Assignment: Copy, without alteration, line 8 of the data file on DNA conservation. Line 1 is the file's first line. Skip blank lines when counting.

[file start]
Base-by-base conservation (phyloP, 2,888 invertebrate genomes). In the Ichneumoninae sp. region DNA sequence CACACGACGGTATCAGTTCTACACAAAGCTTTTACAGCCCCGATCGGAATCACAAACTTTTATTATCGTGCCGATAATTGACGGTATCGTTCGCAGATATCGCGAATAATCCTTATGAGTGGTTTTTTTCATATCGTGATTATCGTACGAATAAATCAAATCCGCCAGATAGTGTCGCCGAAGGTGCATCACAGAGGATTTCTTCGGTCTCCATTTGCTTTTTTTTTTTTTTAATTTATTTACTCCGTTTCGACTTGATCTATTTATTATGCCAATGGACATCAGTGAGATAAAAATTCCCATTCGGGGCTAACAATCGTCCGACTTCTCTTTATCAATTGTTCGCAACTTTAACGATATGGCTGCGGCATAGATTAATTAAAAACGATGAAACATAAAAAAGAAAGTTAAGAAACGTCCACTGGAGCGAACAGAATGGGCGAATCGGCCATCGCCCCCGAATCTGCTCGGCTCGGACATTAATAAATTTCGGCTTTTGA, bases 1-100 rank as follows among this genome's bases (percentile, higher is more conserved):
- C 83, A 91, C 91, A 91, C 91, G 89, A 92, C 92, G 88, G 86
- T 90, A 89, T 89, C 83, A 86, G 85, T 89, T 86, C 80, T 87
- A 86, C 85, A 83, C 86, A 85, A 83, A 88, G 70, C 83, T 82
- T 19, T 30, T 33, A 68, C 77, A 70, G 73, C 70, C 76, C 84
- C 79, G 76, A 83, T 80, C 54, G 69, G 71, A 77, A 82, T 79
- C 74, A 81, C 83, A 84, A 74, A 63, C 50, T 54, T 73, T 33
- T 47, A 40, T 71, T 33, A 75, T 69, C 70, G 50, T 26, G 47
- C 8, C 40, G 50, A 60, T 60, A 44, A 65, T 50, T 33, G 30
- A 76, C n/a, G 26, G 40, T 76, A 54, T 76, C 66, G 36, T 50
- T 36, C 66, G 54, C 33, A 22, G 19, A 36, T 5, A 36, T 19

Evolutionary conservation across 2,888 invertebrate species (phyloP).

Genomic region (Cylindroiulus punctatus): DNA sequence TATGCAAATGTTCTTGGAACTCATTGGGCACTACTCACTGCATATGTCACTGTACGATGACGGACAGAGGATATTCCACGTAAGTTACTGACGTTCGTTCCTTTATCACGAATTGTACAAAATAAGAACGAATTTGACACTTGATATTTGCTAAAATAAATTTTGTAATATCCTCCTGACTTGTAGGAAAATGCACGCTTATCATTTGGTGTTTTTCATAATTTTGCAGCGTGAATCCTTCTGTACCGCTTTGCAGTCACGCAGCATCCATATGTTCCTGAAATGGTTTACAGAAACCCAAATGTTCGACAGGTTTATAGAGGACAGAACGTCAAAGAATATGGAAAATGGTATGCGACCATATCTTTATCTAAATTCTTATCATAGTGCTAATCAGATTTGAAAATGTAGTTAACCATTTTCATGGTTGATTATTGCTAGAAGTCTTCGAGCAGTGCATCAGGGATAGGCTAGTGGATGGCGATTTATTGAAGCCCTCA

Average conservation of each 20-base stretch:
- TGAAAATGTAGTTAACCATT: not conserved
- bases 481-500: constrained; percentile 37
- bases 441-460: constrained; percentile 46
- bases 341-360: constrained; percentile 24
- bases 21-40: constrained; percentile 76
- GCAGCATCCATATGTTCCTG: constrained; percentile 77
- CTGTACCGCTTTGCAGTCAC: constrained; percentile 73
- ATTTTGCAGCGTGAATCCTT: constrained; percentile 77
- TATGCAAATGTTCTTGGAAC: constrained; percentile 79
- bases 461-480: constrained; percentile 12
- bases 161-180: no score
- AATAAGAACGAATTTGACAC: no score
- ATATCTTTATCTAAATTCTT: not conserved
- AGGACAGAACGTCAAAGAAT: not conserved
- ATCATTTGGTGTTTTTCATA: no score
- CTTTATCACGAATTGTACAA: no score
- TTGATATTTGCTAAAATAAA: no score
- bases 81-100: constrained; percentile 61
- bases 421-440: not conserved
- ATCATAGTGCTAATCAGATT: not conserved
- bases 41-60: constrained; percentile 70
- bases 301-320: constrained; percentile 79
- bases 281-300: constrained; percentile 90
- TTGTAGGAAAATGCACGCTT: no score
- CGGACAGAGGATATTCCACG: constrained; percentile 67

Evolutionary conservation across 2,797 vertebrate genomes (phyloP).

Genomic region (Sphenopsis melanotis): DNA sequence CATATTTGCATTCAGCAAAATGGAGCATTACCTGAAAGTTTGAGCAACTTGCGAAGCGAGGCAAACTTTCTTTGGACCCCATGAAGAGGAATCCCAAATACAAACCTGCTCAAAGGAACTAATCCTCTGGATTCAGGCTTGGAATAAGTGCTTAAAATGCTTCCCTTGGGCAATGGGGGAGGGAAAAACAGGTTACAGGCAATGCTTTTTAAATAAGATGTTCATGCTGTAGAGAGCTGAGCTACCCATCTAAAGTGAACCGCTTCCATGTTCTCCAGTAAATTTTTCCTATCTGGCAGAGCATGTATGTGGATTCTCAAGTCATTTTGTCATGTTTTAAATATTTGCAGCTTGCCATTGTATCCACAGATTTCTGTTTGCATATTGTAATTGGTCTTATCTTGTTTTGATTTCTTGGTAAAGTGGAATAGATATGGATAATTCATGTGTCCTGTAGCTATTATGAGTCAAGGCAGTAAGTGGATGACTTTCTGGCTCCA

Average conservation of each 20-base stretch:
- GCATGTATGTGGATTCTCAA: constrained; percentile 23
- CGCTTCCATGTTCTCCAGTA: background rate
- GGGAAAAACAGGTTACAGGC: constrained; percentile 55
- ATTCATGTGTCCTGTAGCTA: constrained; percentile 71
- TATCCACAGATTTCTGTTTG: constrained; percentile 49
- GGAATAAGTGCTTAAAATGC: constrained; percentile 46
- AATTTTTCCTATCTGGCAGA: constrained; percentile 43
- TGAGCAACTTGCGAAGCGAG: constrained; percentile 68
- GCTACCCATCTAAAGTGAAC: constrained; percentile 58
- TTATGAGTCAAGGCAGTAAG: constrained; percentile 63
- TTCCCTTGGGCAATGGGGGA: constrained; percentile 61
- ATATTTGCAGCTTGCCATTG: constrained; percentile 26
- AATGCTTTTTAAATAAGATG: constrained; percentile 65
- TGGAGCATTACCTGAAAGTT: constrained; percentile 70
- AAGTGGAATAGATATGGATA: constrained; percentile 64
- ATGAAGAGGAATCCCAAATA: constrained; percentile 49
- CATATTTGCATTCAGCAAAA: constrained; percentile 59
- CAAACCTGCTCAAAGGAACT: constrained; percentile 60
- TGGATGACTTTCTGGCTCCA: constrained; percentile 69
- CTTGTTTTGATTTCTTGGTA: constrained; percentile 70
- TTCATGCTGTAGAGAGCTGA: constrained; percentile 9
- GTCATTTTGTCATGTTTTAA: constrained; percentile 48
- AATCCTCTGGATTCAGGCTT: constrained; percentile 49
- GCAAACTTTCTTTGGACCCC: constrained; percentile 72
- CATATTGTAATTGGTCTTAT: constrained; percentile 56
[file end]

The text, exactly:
- T 47, A 40, T 71, T 33, A 75, T 69, C 70, G 50, T 26, G 47